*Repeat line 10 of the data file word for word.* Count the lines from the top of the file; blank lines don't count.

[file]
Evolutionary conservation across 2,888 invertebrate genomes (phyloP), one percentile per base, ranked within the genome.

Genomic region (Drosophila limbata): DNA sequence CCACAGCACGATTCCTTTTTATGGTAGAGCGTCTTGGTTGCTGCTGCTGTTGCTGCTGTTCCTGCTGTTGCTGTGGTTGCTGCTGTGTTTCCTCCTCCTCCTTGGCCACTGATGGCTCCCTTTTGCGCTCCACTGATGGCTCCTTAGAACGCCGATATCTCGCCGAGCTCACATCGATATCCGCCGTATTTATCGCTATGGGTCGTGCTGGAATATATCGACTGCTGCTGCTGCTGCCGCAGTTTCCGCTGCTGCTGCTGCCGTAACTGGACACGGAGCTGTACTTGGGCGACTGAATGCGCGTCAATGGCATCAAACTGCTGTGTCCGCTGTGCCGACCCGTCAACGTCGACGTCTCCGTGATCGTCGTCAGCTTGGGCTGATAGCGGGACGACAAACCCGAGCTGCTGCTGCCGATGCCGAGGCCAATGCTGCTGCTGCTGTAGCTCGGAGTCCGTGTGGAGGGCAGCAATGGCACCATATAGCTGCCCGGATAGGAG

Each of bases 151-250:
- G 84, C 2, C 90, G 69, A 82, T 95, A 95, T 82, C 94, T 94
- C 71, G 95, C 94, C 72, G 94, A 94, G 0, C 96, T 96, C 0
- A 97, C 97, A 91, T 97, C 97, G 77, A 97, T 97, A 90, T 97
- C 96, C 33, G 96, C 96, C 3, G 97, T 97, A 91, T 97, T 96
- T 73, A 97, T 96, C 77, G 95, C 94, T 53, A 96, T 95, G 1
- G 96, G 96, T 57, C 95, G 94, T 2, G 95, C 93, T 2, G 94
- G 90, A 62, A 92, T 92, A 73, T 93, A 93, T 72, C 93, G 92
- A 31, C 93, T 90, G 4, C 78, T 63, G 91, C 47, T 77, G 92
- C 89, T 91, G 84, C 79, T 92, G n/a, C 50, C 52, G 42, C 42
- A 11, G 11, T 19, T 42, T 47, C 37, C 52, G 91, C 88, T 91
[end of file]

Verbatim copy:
- G 90, A 62, A 92, T 92, A 73, T 93, A 93, T 72, C 93, G 92